Jenny Holt is a mother and a freelance health, nature and tech writer. The impact of connection between social media and the cancer community empowers a take charge attitude.
A study in the journal, JAMA Oncology, has found that newly-diagnosed breast cancer patients are turning to social media and online support groups to aid with their treatment decision-making and to help them to cope with anxiety and negative emotions relating to their diagnosis. But with only 12 per cent of respondents using social media sites such as Twitter and Facebook, and another 12 per cent using online support groups, this is a resource that is under utilized.
Social media, and blogs in particular, can act as an online diary, a place to record and reflect on thoughts and feelings and to explore negative emotions. The huge range of blogs written by cancer patients, demonstrated in Live Better With’s list of 20 most helpful cancer blogs, shows the emotional complexity of living with cancer. In sharing experiences, patients are able to recognize that their situation is not unique and that they are not alone. The Blogging Community offers a look at many of the shared experiences in cancer.
When dealing with anxiety and stress, support can help tremendously. By sharing experiences online in blogs or on social networking platforms, cancer patients can feel more connected and less isolated.
One patient, Amanda Kelly, writes that ‘the outpouring of support from people near and far was overwhelming’ after she shared her diagnosis on social media. When rushing between doctors’ appointments or feeling exhausted after treatment, an online post can be the most efficient way of updating friends and family.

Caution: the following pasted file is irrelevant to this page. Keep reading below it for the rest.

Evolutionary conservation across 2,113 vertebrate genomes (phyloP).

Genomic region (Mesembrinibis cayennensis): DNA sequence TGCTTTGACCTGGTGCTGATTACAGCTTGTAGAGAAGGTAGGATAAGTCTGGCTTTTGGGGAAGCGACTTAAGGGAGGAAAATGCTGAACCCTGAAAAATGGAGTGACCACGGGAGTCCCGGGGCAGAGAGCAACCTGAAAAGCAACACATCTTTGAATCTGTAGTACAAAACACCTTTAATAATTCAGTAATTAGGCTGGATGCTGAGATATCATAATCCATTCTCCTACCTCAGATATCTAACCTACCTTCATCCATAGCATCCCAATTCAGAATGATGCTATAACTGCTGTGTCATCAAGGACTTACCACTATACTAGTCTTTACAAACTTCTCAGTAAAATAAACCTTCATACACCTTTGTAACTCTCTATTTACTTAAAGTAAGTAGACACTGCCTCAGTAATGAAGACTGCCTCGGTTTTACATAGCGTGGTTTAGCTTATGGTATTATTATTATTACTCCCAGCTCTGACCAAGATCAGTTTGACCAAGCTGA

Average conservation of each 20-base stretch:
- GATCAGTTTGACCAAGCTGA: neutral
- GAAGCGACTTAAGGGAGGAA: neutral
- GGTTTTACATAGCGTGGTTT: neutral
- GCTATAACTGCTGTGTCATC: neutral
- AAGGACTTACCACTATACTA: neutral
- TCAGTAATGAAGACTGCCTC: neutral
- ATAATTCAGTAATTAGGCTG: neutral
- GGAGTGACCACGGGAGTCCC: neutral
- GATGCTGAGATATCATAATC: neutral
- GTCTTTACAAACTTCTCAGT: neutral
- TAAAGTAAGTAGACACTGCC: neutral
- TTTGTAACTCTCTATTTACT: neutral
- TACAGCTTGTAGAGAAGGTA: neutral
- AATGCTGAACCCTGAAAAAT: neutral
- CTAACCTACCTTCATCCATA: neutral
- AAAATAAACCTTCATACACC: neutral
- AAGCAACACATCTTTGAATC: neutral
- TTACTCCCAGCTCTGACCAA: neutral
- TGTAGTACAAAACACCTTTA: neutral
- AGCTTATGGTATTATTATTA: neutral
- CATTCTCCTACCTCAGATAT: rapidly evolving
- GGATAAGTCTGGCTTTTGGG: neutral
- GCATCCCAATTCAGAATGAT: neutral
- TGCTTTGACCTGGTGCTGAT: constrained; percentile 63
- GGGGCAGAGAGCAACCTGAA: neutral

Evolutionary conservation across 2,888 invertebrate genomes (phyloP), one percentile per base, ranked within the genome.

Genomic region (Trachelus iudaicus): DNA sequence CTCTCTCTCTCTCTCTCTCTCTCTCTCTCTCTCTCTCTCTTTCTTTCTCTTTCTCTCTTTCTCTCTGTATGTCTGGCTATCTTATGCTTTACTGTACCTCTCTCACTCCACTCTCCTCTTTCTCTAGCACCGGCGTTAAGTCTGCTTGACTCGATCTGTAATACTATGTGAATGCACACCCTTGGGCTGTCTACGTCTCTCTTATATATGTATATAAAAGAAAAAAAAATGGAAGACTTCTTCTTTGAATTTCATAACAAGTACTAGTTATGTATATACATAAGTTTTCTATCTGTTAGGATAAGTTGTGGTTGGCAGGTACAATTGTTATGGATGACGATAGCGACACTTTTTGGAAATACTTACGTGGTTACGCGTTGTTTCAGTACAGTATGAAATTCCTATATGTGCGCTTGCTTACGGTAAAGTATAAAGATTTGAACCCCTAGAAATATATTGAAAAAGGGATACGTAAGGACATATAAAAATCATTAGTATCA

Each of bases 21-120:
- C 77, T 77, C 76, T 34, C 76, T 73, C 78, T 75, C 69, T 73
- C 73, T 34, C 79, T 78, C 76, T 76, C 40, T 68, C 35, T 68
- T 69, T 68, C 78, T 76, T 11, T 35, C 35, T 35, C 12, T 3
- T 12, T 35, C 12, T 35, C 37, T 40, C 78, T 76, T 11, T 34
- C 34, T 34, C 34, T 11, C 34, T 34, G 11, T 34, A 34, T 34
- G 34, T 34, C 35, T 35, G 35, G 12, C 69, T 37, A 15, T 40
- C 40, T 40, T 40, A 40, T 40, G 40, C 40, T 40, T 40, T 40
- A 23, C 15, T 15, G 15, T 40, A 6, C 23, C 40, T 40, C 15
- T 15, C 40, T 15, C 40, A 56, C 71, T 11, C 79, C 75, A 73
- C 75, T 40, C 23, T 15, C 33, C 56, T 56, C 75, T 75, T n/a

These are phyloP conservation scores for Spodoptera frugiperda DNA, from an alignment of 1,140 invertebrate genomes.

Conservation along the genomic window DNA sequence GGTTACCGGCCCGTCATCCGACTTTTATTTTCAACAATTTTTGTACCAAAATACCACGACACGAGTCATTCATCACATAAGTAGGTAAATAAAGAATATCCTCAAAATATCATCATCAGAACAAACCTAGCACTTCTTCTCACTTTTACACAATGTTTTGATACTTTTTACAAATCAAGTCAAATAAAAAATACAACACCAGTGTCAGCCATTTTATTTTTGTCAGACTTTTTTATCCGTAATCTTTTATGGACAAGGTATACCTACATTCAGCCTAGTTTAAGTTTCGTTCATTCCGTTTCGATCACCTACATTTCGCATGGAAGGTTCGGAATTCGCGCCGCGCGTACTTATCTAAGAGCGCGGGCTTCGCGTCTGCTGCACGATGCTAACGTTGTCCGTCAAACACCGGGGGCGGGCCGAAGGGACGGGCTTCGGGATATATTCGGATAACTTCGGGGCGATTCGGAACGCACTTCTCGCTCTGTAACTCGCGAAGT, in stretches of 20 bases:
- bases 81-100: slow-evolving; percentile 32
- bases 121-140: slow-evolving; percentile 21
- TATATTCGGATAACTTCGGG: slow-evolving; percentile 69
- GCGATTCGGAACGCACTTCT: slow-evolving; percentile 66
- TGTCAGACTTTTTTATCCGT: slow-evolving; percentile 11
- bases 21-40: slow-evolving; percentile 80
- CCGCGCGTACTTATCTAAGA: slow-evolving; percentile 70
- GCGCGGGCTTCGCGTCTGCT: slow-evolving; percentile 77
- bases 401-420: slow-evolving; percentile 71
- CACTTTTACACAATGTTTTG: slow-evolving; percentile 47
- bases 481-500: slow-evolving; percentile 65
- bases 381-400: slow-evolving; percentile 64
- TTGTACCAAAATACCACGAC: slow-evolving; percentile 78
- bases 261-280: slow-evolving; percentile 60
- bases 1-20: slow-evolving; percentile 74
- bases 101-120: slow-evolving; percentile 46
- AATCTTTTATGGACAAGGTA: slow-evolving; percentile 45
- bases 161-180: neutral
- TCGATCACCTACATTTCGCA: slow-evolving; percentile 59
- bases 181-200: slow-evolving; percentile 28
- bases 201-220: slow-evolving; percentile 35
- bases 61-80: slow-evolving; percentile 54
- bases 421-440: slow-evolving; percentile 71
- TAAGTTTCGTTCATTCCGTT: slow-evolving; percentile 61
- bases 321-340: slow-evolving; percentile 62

Connecting online with fellow patients can help gather factual and anecdotal information to make decisions about treatment options. Anecdotal information is often incredibly valuable in assessing which direction to take. Seldom do doctors understand the long term repercussions of surgery or radiation. Talking with other patients can provide insights into the reality of the cancer experience.
Groups such as BCSM (Breast Cancer Social Media), the Anti-Cancer Club and others provide communities and networks for more information. With the vast range of different types of cancer, you are far more likely to be able to find someone who has the same specific type online, in comparison to a real-life support group. And patients can pay it forward, sharing their experiences and insights to help others.
Cancer strips away a sense of control. Taking charge of the situation by connecting with others using social media and gathering the information needed to make informed decisions empowering. It also helps overcome the many taboos associated with cancer.
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